The oldest center of civilization in Europe was the island of Crete. According to its geographical position, this elongated mountainous island, which closes the entrance to the Aegean Sea from the south, is like a natural outpost of the European continent, extended far to the south towards the African and Asian coasts of the Mediterranean Sea. Already in ancient times, the sea routes connecting the Balkan Peninsula and the Aegean Islands with Asia Minor, Syria and North Africa crossed here. The culture of Crete, which emerged at one of the busiest crossroads of the ancient Mediterranean, was influenced by such diverse and widely separated cultures as the ancient “river” civilizations of the Middle East (Egypt and Mesopotamia), on the one hand, and the early agricultural cultures of Anatolia, the Danube Lowlands and Balkan Greece, on the other. But the culture of the Cycladic Archipelago, which is considered to be one of the leading cultures of the Aegean world in the third millennium BC, played a particularly important role in the formation of Cretan civilization.
The time of the Minoan civilization-the turn of the III-II thousand BC. e. or the end of the Early Bronze Age. Up to this point, the Cretan culture did not stand out in any noticeable way against the general background of the ancient cultures of the Aegean world. The Neolithic age, as well as the Early Bronze Age that followed it (VI-III thousand BC), was in the history of Crete a time of gradual, relatively calm accumulation of forces before a decisive leap to a new stage of social development. What prepared this leap? First of all, the development and improvement of the productive forces of Cretan society. As early as the beginning of the third thousand. The production of copper, and later bronze, was developed in Crete. Bronze tools and weapons are gradually replacing similar products made of stone. Important changes occur during this period in the agriculture of Crete. It is now based on a new multicultural type of agriculture, focused on the simultaneous cultivation of the three main agricultural crops (the so-called “Mediterranean triad”), namely —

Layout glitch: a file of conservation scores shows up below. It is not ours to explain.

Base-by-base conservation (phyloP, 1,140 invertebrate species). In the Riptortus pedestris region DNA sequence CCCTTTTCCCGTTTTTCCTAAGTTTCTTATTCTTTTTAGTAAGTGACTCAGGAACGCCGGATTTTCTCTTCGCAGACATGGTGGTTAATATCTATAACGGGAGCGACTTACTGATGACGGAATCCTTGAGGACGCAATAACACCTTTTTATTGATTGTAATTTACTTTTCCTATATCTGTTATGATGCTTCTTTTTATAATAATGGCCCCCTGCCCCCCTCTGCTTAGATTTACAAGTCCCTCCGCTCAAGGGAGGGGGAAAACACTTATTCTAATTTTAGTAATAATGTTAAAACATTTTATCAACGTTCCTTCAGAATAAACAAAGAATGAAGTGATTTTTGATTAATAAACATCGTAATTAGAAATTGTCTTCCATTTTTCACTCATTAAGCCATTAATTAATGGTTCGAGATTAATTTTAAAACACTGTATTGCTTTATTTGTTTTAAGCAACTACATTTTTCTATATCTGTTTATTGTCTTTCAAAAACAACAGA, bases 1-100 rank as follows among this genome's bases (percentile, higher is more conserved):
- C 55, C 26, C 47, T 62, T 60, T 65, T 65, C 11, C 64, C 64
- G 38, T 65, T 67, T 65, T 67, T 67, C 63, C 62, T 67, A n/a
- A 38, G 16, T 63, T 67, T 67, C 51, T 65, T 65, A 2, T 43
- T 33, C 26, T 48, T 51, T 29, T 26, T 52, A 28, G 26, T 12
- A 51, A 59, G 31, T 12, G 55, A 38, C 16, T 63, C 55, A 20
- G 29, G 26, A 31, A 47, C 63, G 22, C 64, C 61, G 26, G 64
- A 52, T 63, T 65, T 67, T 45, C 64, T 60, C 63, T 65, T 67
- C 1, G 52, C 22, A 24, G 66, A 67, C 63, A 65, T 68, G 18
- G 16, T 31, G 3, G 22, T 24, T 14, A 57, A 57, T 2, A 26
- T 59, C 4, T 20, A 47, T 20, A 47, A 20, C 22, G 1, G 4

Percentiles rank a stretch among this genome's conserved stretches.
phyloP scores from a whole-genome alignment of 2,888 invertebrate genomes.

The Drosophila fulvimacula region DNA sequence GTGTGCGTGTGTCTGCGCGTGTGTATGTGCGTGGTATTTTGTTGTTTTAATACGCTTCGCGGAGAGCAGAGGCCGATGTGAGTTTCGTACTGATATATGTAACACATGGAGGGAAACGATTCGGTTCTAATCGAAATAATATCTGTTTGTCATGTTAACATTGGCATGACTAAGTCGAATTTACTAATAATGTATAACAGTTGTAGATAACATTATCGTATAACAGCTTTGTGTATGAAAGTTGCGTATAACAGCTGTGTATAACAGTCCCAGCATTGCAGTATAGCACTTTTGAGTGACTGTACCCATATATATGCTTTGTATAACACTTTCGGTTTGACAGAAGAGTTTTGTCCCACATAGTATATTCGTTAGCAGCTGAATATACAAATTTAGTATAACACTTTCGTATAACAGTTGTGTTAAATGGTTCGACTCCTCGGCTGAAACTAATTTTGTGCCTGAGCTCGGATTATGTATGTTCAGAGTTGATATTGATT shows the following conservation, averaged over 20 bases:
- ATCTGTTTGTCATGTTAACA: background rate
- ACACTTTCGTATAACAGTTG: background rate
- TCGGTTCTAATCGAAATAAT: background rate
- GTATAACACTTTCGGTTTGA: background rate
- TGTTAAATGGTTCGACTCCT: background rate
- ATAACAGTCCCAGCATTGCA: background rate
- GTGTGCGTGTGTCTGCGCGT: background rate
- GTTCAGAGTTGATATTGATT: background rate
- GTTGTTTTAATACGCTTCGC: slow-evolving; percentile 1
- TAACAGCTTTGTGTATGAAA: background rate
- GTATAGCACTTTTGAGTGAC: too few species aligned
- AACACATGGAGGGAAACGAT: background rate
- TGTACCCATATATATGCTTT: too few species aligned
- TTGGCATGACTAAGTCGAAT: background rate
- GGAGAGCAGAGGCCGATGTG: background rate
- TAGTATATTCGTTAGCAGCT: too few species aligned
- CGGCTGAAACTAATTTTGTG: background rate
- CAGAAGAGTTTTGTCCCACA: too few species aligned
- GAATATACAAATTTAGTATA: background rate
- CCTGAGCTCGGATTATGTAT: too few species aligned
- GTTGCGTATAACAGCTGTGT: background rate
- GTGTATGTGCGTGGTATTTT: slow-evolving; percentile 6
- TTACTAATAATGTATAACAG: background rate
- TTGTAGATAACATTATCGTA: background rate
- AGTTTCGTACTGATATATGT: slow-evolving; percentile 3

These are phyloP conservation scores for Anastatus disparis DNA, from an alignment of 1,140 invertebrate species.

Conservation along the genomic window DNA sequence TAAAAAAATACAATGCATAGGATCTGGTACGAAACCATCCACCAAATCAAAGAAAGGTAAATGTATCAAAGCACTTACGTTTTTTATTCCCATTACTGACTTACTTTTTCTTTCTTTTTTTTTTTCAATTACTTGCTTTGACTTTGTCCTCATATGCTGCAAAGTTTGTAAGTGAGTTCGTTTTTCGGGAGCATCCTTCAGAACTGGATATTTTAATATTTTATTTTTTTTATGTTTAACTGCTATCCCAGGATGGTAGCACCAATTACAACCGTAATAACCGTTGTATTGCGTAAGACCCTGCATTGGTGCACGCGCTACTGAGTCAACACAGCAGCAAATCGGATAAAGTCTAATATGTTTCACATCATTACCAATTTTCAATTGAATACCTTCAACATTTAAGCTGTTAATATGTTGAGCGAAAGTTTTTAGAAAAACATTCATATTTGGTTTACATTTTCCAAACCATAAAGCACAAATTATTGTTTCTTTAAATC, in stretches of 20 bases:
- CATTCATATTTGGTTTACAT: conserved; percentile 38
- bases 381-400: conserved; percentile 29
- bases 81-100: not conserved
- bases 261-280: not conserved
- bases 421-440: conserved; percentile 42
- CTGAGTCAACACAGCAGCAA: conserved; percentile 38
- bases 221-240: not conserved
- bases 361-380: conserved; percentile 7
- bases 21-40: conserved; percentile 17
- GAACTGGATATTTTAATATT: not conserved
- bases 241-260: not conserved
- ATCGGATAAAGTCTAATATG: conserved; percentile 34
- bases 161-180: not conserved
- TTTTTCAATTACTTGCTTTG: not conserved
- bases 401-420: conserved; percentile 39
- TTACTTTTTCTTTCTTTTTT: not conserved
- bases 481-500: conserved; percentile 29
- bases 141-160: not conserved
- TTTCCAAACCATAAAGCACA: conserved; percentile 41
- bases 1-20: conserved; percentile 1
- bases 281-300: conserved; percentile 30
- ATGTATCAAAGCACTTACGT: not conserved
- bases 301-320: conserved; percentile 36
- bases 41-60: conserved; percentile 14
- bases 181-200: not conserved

The result of all these economic shifts was an increase in the productivity of agricultural labor and an increase in the mass of surplus product. On this basis, reserve funds for agricultural products were created in individual communities, which not only covered food shortages in lean years, but also provided food for people who were not directly engaged in agricultural production, for example, skilled artisans. Thus, for the first time, it became possible to separate handicrafts from agriculture, and to develop professional specialization in various branches of handicraft production. The high level of professional skill achieved by Minoan artisans already in the second half of the third millennium BC is evidenced by the finds of jewelry, vessels carved from stone, and carved seals dating back to this time. At the end of the same period, the potter’s wheel became known in Crete, allowing for great progress in the production of ceramics.